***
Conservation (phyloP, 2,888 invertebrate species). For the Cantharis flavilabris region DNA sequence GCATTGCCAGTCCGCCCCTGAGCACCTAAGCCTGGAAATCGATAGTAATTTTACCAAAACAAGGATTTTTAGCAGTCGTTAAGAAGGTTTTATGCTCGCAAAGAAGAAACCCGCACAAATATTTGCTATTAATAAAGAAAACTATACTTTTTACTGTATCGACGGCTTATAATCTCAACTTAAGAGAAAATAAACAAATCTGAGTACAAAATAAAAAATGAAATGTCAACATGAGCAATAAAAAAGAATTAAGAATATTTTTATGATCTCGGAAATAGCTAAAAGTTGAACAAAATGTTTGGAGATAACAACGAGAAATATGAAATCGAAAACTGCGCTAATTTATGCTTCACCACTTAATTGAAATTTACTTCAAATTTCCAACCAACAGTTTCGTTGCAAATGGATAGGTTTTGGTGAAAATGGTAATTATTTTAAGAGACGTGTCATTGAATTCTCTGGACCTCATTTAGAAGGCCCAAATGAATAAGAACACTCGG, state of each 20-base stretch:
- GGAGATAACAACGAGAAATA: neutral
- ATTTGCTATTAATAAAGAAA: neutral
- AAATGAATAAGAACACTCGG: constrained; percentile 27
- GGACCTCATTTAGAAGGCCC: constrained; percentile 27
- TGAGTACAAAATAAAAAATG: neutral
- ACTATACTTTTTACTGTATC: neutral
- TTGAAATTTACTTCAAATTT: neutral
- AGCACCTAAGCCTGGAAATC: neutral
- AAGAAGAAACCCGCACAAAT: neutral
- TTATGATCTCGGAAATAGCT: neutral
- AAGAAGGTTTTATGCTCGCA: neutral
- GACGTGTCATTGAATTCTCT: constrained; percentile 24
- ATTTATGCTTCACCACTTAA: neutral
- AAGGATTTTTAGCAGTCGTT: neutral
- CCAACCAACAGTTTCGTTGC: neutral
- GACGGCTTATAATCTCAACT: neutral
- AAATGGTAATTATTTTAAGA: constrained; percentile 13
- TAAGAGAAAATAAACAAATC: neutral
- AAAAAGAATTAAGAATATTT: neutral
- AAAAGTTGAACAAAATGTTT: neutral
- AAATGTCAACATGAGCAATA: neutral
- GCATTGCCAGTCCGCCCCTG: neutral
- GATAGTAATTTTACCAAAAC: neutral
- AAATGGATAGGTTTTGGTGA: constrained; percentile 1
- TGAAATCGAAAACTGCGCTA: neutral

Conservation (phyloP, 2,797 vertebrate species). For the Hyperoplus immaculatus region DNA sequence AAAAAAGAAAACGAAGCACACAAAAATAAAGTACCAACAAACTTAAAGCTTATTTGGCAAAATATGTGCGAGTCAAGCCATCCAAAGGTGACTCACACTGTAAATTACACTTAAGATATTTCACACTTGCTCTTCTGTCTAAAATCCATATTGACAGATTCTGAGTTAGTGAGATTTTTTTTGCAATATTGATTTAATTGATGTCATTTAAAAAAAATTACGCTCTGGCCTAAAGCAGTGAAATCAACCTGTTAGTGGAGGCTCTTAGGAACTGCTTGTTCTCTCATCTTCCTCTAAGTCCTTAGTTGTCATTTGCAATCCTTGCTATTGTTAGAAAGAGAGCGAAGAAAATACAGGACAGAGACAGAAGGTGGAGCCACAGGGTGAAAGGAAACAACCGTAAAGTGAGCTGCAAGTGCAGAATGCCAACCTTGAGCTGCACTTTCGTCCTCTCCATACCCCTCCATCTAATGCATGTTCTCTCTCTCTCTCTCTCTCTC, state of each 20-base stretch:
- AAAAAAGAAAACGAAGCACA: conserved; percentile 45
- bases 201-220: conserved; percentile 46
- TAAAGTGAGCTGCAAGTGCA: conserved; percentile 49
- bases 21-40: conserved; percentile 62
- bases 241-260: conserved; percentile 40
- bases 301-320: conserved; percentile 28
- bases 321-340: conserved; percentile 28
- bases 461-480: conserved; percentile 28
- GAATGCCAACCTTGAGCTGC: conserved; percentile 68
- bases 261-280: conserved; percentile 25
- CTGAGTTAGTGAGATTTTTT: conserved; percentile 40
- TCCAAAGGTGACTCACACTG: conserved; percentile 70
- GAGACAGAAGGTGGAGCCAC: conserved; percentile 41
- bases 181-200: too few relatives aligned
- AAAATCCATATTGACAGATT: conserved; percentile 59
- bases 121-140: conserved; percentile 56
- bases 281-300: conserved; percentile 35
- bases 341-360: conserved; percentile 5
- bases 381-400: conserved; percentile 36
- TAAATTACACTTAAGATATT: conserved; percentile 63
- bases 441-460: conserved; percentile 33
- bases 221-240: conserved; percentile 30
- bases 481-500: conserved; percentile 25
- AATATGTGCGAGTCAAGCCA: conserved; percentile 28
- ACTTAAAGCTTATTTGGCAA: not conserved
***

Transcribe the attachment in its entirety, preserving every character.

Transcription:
Conservation (phyloP, 2,888 invertebrate species). For the Cantharis flavilabris region DNA sequence GCATTGCCAGTCCGCCCCTGAGCACCTAAGCCTGGAAATCGATAGTAATTTTACCAAAACAAGGATTTTTAGCAGTCGTTAAGAAGGTTTTATGCTCGCAAAGAAGAAACCCGCACAAATATTTGCTATTAATAAAGAAAACTATACTTTTTACTGTATCGACGGCTTATAATCTCAACTTAAGAGAAAATAAACAAATCTGAGTACAAAATAAAAAATGAAATGTCAACATGAGCAATAAAAAAGAATTAAGAATATTTTTATGATCTCGGAAATAGCTAAAAGTTGAACAAAATGTTTGGAGATAACAACGAGAAATATGAAATCGAAAACTGCGCTAATTTATGCTTCACCACTTAATTGAAATTTACTTCAAATTTCCAACCAACAGTTTCGTTGCAAATGGATAGGTTTTGGTGAAAATGGTAATTATTTTAAGAGACGTGTCATTGAATTCTCTGGACCTCATTTAGAAGGCCCAAATGAATAAGAACACTCGG, state of each 20-base stretch:
- GGAGATAACAACGAGAAATA: neutral
- ATTTGCTATTAATAAAGAAA: neutral
- AAATGAATAAGAACACTCGG: constrained; percentile 27
- GGACCTCATTTAGAAGGCCC: constrained; percentile 27
- TGAGTACAAAATAAAAAATG: neutral
- ACTATACTTTTTACTGTATC: neutral
- TTGAAATTTACTTCAAATTT: neutral
- AGCACCTAAGCCTGGAAATC: neutral
- AAGAAGAAACCCGCACAAAT: neutral
- TTATGATCTCGGAAATAGCT: neutral
- AAGAAGGTTTTATGCTCGCA: neutral
- GACGTGTCATTGAATTCTCT: constrained; percentile 24
- ATTTATGCTTCACCACTTAA: neutral
- AAGGATTTTTAGCAGTCGTT: neutral
- CCAACCAACAGTTTCGTTGC: neutral
- GACGGCTTATAATCTCAACT: neutral
- AAATGGTAATTATTTTAAGA: constrained; percentile 13
- TAAGAGAAAATAAACAAATC: neutral
- AAAAAGAATTAAGAATATTT: neutral
- AAAAGTTGAACAAAATGTTT: neutral
- AAATGTCAACATGAGCAATA: neutral
- GCATTGCCAGTCCGCCCCTG: neutral
- GATAGTAATTTTACCAAAAC: neutral
- AAATGGATAGGTTTTGGTGA: constrained; percentile 1
- TGAAATCGAAAACTGCGCTA: neutral

Conservation (phyloP, 2,797 vertebrate species). For the Hyperoplus immaculatus region DNA sequence AAAAAAGAAAACGAAGCACACAAAAATAAAGTACCAACAAACTTAAAGCTTATTTGGCAAAATATGTGCGAGTCAAGCCATCCAAAGGTGACTCACACTGTAAATTACACTTAAGATATTTCACACTTGCTCTTCTGTCTAAAATCCATATTGACAGATTCTGAGTTAGTGAGATTTTTTTTGCAATATTGATTTAATTGATGTCATTTAAAAAAAATTACGCTCTGGCCTAAAGCAGTGAAATCAACCTGTTAGTGGAGGCTCTTAGGAACTGCTTGTTCTCTCATCTTCCTCTAAGTCCTTAGTTGTCATTTGCAATCCTTGCTATTGTTAGAAAGAGAGCGAAGAAAATACAGGACAGAGACAGAAGGTGGAGCCACAGGGTGAAAGGAAACAACCGTAAAGTGAGCTGCAAGTGCAGAATGCCAACCTTGAGCTGCACTTTCGTCCTCTCCATACCCCTCCATCTAATGCATGTTCTCTCTCTCTCTCTCTCTCTC, state of each 20-base stretch:
- AAAAAAGAAAACGAAGCACA: conserved; percentile 45
- bases 201-220: conserved; percentile 46
- TAAAGTGAGCTGCAAGTGCA: conserved; percentile 49
- bases 21-40: conserved; percentile 62
- bases 241-260: conserved; percentile 40
- bases 301-320: conserved; percentile 28
- bases 321-340: conserved; percentile 28
- bases 461-480: conserved; percentile 28
- GAATGCCAACCTTGAGCTGC: conserved; percentile 68
- bases 261-280: conserved; percentile 25
- CTGAGTTAGTGAGATTTTTT: conserved; percentile 40
- TCCAAAGGTGACTCACACTG: conserved; percentile 70
- GAGACAGAAGGTGGAGCCAC: conserved; percentile 41
- bases 181-200: too few relatives aligned
- AAAATCCATATTGACAGATT: conserved; percentile 59
- bases 121-140: conserved; percentile 56
- bases 281-300: conserved; percentile 35
- bases 341-360: conserved; percentile 5
- bases 381-400: conserved; percentile 36
- TAAATTACACTTAAGATATT: conserved; percentile 63
- bases 441-460: conserved; percentile 33
- bases 221-240: conserved; percentile 30
- bases 481-500: conserved; percentile 25
- AATATGTGCGAGTCAAGCCA: conserved; percentile 28
- ACTTAAAGCTTATTTGGCAA: not conserved